Colleen and Dick are very cognizant and respectful of the heritage they have acquired. As I visited them to gather information for this article, they were pouring over a collection of old store photographs and ledgers, selecting those they plan to display in the store. They said that Anne Bach and Patti Crampton have been particularly helpful in providing this historical material. They have a wonderful photo of former storekeepers Clarence and Anne Bach (1970 - 1987), and are searching for photos of Mary and Rudy Franscisco (1949 - 1969), and Mike Smith of the Foley-Smith era (1859-1939). I have some nice photos of Patti and Bob Crampton (1991-2000) which will, hopefully, forever be a part of this planned recognition of our debt to those wonderful folks who have served as our Eagle Harbor storekeepers. (And let's not forget Claire Smith, who was our in-store postmistress foe several years.)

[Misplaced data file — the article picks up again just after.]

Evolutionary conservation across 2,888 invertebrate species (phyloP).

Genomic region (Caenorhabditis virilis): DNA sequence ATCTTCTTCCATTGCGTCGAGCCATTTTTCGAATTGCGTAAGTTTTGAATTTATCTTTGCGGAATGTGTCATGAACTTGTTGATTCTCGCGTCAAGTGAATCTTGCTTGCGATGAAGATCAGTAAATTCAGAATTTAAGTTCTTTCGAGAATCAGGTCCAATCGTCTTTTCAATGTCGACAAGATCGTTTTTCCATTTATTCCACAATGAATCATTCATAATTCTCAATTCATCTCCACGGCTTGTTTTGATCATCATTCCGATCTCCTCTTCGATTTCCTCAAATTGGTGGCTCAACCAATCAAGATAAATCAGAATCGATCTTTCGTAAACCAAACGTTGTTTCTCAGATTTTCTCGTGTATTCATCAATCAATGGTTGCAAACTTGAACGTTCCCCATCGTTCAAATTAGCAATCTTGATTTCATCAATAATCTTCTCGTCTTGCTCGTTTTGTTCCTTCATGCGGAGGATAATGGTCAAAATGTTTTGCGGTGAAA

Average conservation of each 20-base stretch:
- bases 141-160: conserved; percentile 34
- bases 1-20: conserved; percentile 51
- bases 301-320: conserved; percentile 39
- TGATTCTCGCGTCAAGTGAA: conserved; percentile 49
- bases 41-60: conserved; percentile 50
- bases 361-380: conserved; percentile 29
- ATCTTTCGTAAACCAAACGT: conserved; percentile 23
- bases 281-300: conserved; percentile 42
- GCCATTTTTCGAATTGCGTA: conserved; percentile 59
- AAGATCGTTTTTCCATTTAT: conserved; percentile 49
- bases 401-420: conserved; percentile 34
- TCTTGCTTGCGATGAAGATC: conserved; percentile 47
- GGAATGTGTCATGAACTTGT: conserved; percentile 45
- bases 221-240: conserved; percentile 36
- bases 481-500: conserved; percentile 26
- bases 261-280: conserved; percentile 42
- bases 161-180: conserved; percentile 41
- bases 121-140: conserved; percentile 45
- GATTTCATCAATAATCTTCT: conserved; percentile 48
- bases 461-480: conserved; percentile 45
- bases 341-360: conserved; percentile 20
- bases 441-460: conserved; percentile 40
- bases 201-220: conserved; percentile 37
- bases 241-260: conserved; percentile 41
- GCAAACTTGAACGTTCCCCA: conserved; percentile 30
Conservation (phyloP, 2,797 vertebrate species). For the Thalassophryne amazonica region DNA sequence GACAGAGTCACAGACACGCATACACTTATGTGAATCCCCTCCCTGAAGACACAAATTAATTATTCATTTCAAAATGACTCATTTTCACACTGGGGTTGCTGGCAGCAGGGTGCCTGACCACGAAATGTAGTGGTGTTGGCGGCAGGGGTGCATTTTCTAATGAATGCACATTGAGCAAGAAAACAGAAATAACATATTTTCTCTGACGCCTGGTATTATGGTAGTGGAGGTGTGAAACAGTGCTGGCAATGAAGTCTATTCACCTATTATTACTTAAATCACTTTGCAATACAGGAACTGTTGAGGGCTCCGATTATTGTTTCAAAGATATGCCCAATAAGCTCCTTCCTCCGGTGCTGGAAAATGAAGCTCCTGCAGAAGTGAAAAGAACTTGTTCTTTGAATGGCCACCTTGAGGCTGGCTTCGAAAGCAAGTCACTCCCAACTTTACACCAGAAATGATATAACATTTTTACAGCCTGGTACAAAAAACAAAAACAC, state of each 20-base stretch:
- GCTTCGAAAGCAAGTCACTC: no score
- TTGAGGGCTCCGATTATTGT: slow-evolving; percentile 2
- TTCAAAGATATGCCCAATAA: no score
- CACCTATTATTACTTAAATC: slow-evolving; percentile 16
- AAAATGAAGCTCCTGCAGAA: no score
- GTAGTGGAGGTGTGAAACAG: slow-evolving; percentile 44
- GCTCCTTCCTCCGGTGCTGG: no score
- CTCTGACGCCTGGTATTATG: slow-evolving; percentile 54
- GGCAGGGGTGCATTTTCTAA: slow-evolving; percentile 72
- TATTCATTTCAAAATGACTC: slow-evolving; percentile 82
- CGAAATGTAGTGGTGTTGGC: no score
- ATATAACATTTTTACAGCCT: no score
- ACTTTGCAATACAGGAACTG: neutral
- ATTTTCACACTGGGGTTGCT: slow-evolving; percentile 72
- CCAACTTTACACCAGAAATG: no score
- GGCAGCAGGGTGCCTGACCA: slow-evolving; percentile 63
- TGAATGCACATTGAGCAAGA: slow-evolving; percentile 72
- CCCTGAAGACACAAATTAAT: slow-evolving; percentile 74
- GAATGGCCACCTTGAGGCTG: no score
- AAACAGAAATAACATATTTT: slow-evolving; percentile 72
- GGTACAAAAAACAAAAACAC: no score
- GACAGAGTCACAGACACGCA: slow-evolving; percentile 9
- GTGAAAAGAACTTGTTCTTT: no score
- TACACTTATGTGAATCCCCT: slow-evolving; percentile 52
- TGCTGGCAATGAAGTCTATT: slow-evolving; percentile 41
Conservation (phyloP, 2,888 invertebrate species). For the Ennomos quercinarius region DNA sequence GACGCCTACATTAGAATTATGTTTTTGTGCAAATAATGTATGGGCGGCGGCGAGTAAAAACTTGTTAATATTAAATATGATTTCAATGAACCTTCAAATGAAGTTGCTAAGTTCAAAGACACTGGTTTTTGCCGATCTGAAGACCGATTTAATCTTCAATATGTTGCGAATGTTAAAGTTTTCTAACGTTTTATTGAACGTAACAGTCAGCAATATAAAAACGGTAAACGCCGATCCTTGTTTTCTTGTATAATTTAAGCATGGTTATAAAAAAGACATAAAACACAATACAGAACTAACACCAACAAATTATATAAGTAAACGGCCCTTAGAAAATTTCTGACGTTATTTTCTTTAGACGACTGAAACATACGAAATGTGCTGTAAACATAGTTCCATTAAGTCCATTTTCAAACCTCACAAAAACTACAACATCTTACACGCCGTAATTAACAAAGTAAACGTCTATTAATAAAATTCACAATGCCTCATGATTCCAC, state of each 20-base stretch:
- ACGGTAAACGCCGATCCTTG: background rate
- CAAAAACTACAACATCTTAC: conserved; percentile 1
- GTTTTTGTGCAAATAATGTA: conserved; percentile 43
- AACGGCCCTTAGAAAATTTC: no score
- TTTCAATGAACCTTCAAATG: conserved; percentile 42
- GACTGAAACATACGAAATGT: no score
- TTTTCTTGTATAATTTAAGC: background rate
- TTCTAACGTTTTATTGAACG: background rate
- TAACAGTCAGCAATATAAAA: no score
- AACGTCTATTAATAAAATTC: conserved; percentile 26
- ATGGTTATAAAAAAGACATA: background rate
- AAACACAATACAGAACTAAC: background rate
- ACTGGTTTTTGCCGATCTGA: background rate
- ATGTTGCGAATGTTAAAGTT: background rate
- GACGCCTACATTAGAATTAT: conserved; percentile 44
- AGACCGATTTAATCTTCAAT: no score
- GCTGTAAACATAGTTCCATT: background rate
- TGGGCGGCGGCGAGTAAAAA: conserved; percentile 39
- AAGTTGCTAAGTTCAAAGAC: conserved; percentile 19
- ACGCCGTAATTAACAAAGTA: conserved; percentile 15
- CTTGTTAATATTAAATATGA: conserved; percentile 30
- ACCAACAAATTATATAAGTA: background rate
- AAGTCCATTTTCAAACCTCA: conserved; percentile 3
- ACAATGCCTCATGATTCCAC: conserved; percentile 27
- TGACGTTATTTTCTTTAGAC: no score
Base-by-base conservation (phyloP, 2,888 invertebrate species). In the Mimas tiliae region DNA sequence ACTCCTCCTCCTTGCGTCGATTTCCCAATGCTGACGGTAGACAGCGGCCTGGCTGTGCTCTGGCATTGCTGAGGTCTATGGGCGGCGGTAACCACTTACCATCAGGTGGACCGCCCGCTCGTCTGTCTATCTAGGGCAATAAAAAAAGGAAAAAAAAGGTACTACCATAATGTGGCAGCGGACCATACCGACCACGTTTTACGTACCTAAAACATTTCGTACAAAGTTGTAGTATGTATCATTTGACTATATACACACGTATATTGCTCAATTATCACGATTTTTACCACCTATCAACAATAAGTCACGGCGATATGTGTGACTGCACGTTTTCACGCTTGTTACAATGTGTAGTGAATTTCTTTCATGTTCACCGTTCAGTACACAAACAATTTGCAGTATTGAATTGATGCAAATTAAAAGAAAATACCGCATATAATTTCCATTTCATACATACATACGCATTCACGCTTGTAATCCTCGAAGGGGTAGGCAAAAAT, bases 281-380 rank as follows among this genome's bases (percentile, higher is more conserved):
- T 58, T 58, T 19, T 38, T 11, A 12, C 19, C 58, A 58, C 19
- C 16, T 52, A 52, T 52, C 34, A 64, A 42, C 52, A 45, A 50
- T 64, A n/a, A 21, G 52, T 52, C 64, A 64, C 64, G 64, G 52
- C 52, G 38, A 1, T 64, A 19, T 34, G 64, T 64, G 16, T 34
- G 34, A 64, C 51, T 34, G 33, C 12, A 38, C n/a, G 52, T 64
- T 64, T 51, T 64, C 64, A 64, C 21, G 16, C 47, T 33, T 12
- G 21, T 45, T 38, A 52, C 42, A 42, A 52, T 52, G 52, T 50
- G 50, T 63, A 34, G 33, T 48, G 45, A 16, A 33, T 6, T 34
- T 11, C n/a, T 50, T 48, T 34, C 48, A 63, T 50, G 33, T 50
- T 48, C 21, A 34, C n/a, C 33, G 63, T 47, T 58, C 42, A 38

Dick and Colleen's purchase of the store and their exciting plans for operating it (year-round, fresh meats and vegetables, well stocked, off sale liquor and wine, reasonably prices, and yes, my grandchildren, penny candy [or is it nickel/dime now] - and more) will prove successful only if those of us who value having the old store remain open patronize it. When the store opens next May, let's do our part!

In the meantime, lets extend a warm welcome to Colleen and Dick, our new year-round neighbors and Eagle Harbor storekeepers.